and one of the other advantages is that the government has just spent a month, total amount of money, but when Liam Byrne left his famous note for. David Cameron saying there's, there's no money left. well, it's like [00:20:30] that note on steroids. So I think that because the government is going to have very limited money to spend on some big projects, whether it's infrastructure spend, whether it's making improvements to health or education, I do actually think that there is a real genuine opportunity, for companies that have big ideas to take those to government and then help.

Both fund them and implement them. so in some ways there is a bigger opportunity now than they might have been, pre COVID to [00:21:00] actually have maybe ideas that you've had sitting in a cupboard somewhere. And maybe it never had the courage to bring out. Maybe now's the time to say, look, we've got something.

Very significant, very important. We can do not just for our business, but for society as a whole. So maybe some of those things, maybe it's time to see whether those things are actually possible to achieve.


Daisy Powell-Chandler: [00:21:22] And before we wrap up, do you have any tips that you could offer for reputation professionals who are out there who are [00:21:30] perhaps aren't getting the external stimulus?

They would like right now don't have as many colleagues to bounce ideas off. What should they be doing to help the organizations in which they work?


Mark MacGregor: [00:21:41] I guess. So there'll be three. The first is that doing nothing changes? Nothing. So actually taking, taking some positive proactive steps to, to communicate to the wider world must be a good thing.

And if you can come up with something bold and imaginative, that actually cuts through so [00:22:00] much the better. The second is I think so many companies are, are focused on when their relationships with government are ask almost feels like they're asking for favors. Well, I think they need to look at it through the other lens.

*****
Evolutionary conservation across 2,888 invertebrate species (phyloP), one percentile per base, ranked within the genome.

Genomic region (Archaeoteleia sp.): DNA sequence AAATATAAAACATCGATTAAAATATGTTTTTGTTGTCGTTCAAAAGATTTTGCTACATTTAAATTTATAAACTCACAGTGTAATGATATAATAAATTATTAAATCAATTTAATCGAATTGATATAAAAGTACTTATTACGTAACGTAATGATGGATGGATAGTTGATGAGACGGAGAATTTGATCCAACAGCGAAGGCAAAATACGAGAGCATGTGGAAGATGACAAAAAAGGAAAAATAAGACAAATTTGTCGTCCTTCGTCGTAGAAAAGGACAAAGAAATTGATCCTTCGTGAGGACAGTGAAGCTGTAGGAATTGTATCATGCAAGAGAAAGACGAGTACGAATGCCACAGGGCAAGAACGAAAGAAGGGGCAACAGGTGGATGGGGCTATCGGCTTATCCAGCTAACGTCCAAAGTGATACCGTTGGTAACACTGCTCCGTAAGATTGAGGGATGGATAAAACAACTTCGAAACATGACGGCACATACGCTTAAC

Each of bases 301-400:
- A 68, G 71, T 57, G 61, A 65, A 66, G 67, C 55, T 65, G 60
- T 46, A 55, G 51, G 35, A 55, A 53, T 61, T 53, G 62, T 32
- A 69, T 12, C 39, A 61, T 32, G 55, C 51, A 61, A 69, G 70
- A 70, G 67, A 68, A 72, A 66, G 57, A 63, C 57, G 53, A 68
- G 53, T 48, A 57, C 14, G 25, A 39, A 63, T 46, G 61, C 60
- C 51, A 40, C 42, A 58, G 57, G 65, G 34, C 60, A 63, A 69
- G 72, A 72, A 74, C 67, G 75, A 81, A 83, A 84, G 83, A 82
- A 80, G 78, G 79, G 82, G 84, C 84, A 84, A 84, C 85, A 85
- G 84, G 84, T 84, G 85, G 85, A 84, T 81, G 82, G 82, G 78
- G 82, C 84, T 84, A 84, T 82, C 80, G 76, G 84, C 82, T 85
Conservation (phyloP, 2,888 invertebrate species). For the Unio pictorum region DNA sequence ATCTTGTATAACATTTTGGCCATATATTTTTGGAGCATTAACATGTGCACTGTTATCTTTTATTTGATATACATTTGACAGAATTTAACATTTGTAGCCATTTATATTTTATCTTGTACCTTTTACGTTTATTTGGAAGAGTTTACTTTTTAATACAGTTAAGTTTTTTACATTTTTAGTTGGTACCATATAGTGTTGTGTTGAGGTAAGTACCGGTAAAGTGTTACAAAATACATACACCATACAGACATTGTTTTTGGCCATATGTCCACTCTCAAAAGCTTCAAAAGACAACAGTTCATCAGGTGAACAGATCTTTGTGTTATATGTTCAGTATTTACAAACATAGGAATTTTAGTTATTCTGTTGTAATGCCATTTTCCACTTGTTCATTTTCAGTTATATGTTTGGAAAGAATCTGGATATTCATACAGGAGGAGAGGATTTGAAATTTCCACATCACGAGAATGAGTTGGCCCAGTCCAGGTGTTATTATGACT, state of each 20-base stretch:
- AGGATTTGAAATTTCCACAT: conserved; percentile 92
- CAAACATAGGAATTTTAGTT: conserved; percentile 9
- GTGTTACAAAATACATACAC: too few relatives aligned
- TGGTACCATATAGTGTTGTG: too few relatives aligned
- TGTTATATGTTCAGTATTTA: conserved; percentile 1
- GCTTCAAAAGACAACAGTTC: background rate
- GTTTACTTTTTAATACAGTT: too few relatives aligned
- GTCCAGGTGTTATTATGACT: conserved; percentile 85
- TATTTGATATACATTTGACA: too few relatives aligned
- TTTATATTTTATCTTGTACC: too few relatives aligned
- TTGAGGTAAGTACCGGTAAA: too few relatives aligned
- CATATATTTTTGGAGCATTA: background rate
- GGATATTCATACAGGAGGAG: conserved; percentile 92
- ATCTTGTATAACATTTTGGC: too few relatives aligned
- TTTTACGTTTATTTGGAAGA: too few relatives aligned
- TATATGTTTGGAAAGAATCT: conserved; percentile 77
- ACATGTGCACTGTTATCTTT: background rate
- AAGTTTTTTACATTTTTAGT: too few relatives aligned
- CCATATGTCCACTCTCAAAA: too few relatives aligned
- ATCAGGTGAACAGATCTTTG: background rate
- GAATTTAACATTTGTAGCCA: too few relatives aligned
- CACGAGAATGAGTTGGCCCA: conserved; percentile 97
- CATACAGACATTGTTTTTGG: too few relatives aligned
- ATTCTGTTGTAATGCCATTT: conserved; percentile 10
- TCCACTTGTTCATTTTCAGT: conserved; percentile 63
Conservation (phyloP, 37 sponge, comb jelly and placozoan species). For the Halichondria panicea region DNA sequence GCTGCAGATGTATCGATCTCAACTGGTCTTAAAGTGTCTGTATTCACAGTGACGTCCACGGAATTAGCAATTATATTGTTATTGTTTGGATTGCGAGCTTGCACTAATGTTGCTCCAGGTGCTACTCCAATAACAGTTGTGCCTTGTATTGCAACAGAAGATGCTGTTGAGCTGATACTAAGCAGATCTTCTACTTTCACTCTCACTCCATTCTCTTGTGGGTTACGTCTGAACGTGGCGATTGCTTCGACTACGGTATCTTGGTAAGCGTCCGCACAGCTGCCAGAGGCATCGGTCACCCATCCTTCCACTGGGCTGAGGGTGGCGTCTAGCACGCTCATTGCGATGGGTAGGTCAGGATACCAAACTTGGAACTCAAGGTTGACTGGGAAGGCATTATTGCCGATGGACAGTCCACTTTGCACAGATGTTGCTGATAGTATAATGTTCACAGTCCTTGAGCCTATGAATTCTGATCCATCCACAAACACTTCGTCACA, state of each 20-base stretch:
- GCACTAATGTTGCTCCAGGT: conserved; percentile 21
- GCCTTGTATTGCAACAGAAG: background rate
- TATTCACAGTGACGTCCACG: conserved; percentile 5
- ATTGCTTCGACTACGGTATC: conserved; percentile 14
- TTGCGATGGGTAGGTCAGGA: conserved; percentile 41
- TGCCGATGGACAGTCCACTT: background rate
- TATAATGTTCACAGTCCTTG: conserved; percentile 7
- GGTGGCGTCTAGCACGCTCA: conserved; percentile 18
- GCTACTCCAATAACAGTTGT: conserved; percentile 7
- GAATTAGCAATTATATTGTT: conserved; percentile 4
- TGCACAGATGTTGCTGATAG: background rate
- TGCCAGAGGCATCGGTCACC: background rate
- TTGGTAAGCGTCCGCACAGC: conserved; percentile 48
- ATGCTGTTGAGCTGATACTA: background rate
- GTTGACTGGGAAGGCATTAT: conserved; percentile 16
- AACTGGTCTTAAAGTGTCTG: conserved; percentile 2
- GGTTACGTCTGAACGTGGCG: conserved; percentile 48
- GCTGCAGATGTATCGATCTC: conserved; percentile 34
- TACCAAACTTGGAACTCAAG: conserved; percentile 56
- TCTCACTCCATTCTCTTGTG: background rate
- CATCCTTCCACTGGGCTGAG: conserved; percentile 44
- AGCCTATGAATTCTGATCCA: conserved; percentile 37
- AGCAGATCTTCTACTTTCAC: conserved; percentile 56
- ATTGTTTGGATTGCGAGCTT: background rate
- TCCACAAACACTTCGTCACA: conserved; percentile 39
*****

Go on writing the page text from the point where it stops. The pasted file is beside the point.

How is it that your company, your organization can help solve the government's problems, not just help you organization. And the third thing is, I think for people like us, then looking at. [00:22:30] examples from other industries. It's so easy when you work for a company to get caught up in, you know, what you and your direct competitors are doing, but sometimes you forget that actually, some of the best lessons you learn about changes that your company can make.

Are those not from your industry, but from others. And I think applying those ideas in a big, bold way, Could be hugely useful for, for many colleagues.


[00:23:00] Daisy Powell-Chandler: That's everything from us. A big thank you to my guest Mark MacGregor of Stonehaven for sharing experiences from across his fascinating career and giving some useful tips to inspire our locked-down brains.

I hope you'll join me in two weeks time when I'll be talking about why data matters for your reputation. In the meantime, if you've enjoyed this episode, please do find us at whyeverybodyhatesyou.co.uk, subscribe and leave us a review on your favourite podcasting app.

Thank you for listening to Why Everybody Hates You. And remember: you are not alone.

Copyright Meyland Strategy Ltd 2020